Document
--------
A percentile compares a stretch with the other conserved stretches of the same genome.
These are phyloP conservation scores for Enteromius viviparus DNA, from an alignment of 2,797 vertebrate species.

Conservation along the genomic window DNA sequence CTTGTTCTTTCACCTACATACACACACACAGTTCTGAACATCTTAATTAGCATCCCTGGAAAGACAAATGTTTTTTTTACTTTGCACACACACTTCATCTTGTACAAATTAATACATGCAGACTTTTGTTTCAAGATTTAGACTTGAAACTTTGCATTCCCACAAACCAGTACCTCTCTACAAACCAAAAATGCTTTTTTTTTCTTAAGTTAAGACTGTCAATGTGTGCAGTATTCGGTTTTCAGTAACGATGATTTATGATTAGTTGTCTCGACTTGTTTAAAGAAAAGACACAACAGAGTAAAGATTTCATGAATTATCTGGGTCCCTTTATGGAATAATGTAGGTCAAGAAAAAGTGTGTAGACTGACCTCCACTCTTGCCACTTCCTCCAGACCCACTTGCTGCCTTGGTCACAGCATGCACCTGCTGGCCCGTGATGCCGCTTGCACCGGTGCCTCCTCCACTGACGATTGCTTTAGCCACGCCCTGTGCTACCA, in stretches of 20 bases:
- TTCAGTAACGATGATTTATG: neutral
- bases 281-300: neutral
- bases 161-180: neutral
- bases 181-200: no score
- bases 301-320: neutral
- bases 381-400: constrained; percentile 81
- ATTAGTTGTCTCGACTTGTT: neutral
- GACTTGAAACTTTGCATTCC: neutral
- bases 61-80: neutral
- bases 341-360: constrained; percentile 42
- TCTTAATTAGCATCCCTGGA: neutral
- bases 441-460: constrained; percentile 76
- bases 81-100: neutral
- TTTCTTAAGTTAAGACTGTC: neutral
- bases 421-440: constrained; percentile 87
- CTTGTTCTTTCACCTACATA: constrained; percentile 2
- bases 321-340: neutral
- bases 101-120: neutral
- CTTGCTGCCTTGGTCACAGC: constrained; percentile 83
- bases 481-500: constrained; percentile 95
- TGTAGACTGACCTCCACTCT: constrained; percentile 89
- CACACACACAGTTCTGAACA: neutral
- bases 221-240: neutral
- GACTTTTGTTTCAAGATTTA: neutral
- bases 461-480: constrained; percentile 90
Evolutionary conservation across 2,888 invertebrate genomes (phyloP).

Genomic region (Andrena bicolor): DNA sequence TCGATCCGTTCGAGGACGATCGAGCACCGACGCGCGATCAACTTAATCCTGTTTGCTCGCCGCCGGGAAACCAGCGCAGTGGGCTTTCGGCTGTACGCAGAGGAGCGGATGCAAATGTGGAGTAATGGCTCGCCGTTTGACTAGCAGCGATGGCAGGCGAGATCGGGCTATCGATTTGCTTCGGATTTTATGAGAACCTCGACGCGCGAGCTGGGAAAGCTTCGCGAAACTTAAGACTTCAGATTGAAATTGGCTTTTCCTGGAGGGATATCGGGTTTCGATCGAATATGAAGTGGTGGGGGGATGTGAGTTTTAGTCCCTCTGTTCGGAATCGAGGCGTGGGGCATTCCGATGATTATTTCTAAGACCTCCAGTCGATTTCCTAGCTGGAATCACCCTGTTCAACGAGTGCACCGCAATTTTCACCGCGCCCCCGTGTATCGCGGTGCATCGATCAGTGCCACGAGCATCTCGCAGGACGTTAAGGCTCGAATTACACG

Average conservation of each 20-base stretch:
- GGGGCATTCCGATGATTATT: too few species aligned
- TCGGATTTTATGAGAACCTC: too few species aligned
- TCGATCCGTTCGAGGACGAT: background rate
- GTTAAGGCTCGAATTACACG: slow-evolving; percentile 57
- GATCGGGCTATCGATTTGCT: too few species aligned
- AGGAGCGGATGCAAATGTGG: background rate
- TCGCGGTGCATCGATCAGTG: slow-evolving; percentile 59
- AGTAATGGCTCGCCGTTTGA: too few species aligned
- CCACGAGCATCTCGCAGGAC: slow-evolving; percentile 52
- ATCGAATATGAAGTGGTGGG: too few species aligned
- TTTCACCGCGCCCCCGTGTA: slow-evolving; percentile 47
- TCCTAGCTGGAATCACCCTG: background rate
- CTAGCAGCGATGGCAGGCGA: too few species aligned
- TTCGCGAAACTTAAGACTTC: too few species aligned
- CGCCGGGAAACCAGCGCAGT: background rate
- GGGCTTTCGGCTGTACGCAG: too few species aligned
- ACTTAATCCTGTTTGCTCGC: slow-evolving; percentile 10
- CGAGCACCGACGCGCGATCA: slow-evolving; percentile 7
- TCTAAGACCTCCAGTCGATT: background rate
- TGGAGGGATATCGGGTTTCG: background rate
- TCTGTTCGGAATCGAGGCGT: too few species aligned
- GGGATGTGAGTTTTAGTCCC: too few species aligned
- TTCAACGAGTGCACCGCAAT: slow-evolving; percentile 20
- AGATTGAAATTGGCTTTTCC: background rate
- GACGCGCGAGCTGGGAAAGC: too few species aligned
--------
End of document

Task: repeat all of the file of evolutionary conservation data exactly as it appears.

A percentile compares a stretch with the other conserved stretches of the same genome.
These are phyloP conservation scores for Enteromius viviparus DNA, from an alignment of 2,797 vertebrate species.

Conservation along the genomic window DNA sequence CTTGTTCTTTCACCTACATACACACACACAGTTCTGAACATCTTAATTAGCATCCCTGGAAAGACAAATGTTTTTTTTACTTTGCACACACACTTCATCTTGTACAAATTAATACATGCAGACTTTTGTTTCAAGATTTAGACTTGAAACTTTGCATTCCCACAAACCAGTACCTCTCTACAAACCAAAAATGCTTTTTTTTTCTTAAGTTAAGACTGTCAATGTGTGCAGTATTCGGTTTTCAGTAACGATGATTTATGATTAGTTGTCTCGACTTGTTTAAAGAAAAGACACAACAGAGTAAAGATTTCATGAATTATCTGGGTCCCTTTATGGAATAATGTAGGTCAAGAAAAAGTGTGTAGACTGACCTCCACTCTTGCCACTTCCTCCAGACCCACTTGCTGCCTTGGTCACAGCATGCACCTGCTGGCCCGTGATGCCGCTTGCACCGGTGCCTCCTCCACTGACGATTGCTTTAGCCACGCCCTGTGCTACCA, in stretches of 20 bases:
- TTCAGTAACGATGATTTATG: neutral
- bases 281-300: neutral
- bases 161-180: neutral
- bases 181-200: no score
- bases 301-320: neutral
- bases 381-400: constrained; percentile 81
- ATTAGTTGTCTCGACTTGTT: neutral
- GACTTGAAACTTTGCATTCC: neutral
- bases 61-80: neutral
- bases 341-360: constrained; percentile 42
- TCTTAATTAGCATCCCTGGA: neutral
- bases 441-460: constrained; percentile 76
- bases 81-100: neutral
- TTTCTTAAGTTAAGACTGTC: neutral
- bases 421-440: constrained; percentile 87
- CTTGTTCTTTCACCTACATA: constrained; percentile 2
- bases 321-340: neutral
- bases 101-120: neutral
- CTTGCTGCCTTGGTCACAGC: constrained; percentile 83
- bases 481-500: constrained; percentile 95
- TGTAGACTGACCTCCACTCT: constrained; percentile 89
- CACACACACAGTTCTGAACA: neutral
- bases 221-240: neutral
- GACTTTTGTTTCAAGATTTA: neutral
- bases 461-480: constrained; percentile 90
Evolutionary conservation across 2,888 invertebrate genomes (phyloP).

Genomic region (Andrena bicolor): DNA sequence TCGATCCGTTCGAGGACGATCGAGCACCGACGCGCGATCAACTTAATCCTGTTTGCTCGCCGCCGGGAAACCAGCGCAGTGGGCTTTCGGCTGTACGCAGAGGAGCGGATGCAAATGTGGAGTAATGGCTCGCCGTTTGACTAGCAGCGATGGCAGGCGAGATCGGGCTATCGATTTGCTTCGGATTTTATGAGAACCTCGACGCGCGAGCTGGGAAAGCTTCGCGAAACTTAAGACTTCAGATTGAAATTGGCTTTTCCTGGAGGGATATCGGGTTTCGATCGAATATGAAGTGGTGGGGGGATGTGAGTTTTAGTCCCTCTGTTCGGAATCGAGGCGTGGGGCATTCCGATGATTATTTCTAAGACCTCCAGTCGATTTCCTAGCTGGAATCACCCTGTTCAACGAGTGCACCGCAATTTTCACCGCGCCCCCGTGTATCGCGGTGCATCGATCAGTGCCACGAGCATCTCGCAGGACGTTAAGGCTCGAATTACACG

Average conservation of each 20-base stretch:
- GGGGCATTCCGATGATTATT: too few species aligned
- TCGGATTTTATGAGAACCTC: too few species aligned
- TCGATCCGTTCGAGGACGAT: background rate
- GTTAAGGCTCGAATTACACG: slow-evolving; percentile 57
- GATCGGGCTATCGATTTGCT: too few species aligned
- AGGAGCGGATGCAAATGTGG: background rate
- TCGCGGTGCATCGATCAGTG: slow-evolving; percentile 59
- AGTAATGGCTCGCCGTTTGA: too few species aligned
- CCACGAGCATCTCGCAGGAC: slow-evolving; percentile 52
- ATCGAATATGAAGTGGTGGG: too few species aligned
- TTTCACCGCGCCCCCGTGTA: slow-evolving; percentile 47
- TCCTAGCTGGAATCACCCTG: background rate
- CTAGCAGCGATGGCAGGCGA: too few species aligned
- TTCGCGAAACTTAAGACTTC: too few species aligned
- CGCCGGGAAACCAGCGCAGT: background rate
- GGGCTTTCGGCTGTACGCAG: too few species aligned
- ACTTAATCCTGTTTGCTCGC: slow-evolving; percentile 10
- CGAGCACCGACGCGCGATCA: slow-evolving; percentile 7
- TCTAAGACCTCCAGTCGATT: background rate
- TGGAGGGATATCGGGTTTCG: background rate
- TCTGTTCGGAATCGAGGCGT: too few species aligned
- GGGATGTGAGTTTTAGTCCC: too few species aligned
- TTCAACGAGTGCACCGCAAT: slow-evolving; percentile 20
- AGATTGAAATTGGCTTTTCC: background rate
- GACGCGCGAGCTGGGAAAGC: too few species aligned